Todd Denkin: The tester has to have certain standards before we pour milk on our Cheerios in the morning and even gasoline and oil and all of that stuff has to have X amount of whatever in order to pass a safety test so it doesn’t harm people. The same is true of cannabis and cannabis products. The problem is that, you know, you are talking about it, Washington is different from Oregon, different from Colorado, different from Nevada, different from Michigan, different from Arizona and so.
Todd Denkin: We really fight for standardizing all of these things because it’s important. Why should something not be tested in Washington but it’s tested in Nevada. It’s silliness.
Nick: It is silly because if this is a legal state or if we go from a state that is legal like Nevada is and then we fly to a state like Washington that is legal, our experience as a consumer or as a patient should be identical. Right? But it’s not! And, we were talking to a lot of people in Oklahoma City, we were just there. We talked to a few labs actually. So, let me ask you, we talked to them a lot about percentages of THC and how, I have been around since the medical days and I remember when we started testing a lot of medical cannabis in Washington, and we did it because it made it, honestly, it made it a lot easier to sell. Especially if you had it tested, and you were a dispensary and you could show this test, it gave you a leg up on your competition. I remember very distinctly the month that we became a legal state THC percentage spiked in flower and concentrates and everything. I was asking some of the laboratories that we talked to on the podcast in Oklahoma and a couple of them told us that they had never tested anything that was truly above 30% THS in flower. So I wanted to talk to you about that.
Todd Denkin: Sure, we live in a very progressive state, so all of the biggest and best and brightest move to Nevada in order to participate in this marketplace. You know the cultivations that are built here in Nevada are really super high end, very expensive to operate. So, I wanted to preface what I am about to say with that because some of the greatest innovation in growing technology is happening right here in Nevada. You still need good genetics, you still need a good clean grow room, you still need NPK (nitrogen, phosphorus, potassium) and you still need the right amount of sunlight and the right amount of darkness. Right?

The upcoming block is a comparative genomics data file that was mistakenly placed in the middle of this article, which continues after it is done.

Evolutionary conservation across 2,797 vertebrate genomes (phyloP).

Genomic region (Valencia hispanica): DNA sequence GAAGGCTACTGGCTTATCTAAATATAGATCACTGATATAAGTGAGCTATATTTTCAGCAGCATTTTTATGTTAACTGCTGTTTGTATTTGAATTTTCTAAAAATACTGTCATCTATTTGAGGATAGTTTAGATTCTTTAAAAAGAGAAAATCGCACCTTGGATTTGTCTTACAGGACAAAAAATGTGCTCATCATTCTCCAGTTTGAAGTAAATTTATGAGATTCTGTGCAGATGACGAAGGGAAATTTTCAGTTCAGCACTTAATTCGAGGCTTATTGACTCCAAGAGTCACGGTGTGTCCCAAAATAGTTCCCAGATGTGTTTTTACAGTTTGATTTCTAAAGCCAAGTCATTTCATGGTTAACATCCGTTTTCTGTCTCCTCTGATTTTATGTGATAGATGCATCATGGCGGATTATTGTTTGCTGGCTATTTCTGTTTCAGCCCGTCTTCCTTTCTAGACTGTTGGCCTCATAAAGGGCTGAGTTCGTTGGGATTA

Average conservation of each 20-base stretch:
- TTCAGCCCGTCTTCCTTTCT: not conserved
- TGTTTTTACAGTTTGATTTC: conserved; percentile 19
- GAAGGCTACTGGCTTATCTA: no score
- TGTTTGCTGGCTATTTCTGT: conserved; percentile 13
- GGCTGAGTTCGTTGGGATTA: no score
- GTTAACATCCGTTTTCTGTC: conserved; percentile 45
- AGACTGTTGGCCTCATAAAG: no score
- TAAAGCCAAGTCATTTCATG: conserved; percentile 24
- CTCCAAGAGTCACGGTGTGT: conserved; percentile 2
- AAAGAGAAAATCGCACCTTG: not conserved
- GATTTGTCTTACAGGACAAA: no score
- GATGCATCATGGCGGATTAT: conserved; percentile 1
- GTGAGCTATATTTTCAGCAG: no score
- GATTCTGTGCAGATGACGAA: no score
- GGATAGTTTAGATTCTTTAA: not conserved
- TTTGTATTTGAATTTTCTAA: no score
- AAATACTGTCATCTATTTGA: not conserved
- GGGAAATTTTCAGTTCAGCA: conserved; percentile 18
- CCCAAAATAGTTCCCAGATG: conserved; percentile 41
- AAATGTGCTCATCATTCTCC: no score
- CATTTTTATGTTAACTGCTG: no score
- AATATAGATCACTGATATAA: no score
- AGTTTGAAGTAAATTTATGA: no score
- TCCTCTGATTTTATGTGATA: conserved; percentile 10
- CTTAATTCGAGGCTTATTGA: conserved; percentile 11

Todd Denkin: So, what I always say is that if all of those things are important, good genetics, good environments, good people around, cleanliness, but then you need the ability to maximize your grow space. Can you really create 24 hours of what a plant needs for a whole 120 day cycle? Who can do that the best?
Nick: Who can do that the best. Yep, and the most consistently from year-to-year.
Todd Denkin: Consistency is important too, because lights go out and water hoses break and sometimes crops get infected and sometimes things happen because they’re plants. Even though you have to treat it like its industrial agriculture, it’s still agriculture. Some won’t grow, some will grow, some with thrive, some will die. In Nevada because of all of those great things and becasue of the really good growing environments and because of the race to have the best of the best, there is a bit of a THC war here in Nevada where the high THC plants demand the high prices. Overtime, we believe that when people learn about the terpenes and terpene profiling which is what really separates the plants, differentiate the plants. We have seen very high levels of THC with some crops consistently in the mid 30’s. That’s all THCA, you know and that decarboxylates down to, you lose about 13% on the conversion. But, still a plant with what we measure, we have seen as high as 37% THCA with some strains and others consistently at the 30-31-32% range. But, overall the average in Nevada is about 22 to 24% THCA.
Nick: Can you imagine if in the ‘60’s you had 22 – 24% THC in cannabis, it would be a totally different world today.
Todd Denkin: Well over the years the goal has been to breed this plant, to deliver the THC molecule at its best and most abundant. That’s why finding a true sativa is very difficult, because over the last 50, 60, 80 years the sative gene has been bred out of most plants unless you are getting something directly from Afghanistan. Or you have controlled your seeds for a very long time. Most everything that’s out there is a hybrid and most everything leans towards an indica because of the breeding and because of the high THC demands. We see that changing overtime.
Nick: Yeah, it’s easier to grow. If it’s for the grower, it’s about making money. Indicas are just easier to grow. They produce bigger, they are 2-3 weeks shorter on flower time. Over a few years, you can do 15, 20, 30 more crops and then you are making a few million a crop, that’s a lot more money to make than to grow a sativa. And, if not everything works out, and we know that it doesn’t, then you are losing more crops when you are growing sativas. I can understand why it would eventually go that way especially as it becomes a large agricultural cash crop, not just something that we were hiding and growing in garages and things of that nature.
Nick: Well Todd, I really appreciate you coming on today, this was a great conversation. I;ve never really got to talk or really understand what’s going on in Nevada and you really painted a great picture. It seems like you guys could definitely be leading the way at the forefront of this new cannabis industry where technology is at the forefront which we have been preaching here for a while now.
That’s exactly right. We consider ourselves right at the forefront of the cannatech industry. We are creating new technologies to develop new data, to develop good products overtime. It’s a good time to be in the space, for sure.
Nick: Well again, Thank you so very much from coming on and have a great day.
Todd Denkin: Alright, you too, thank you.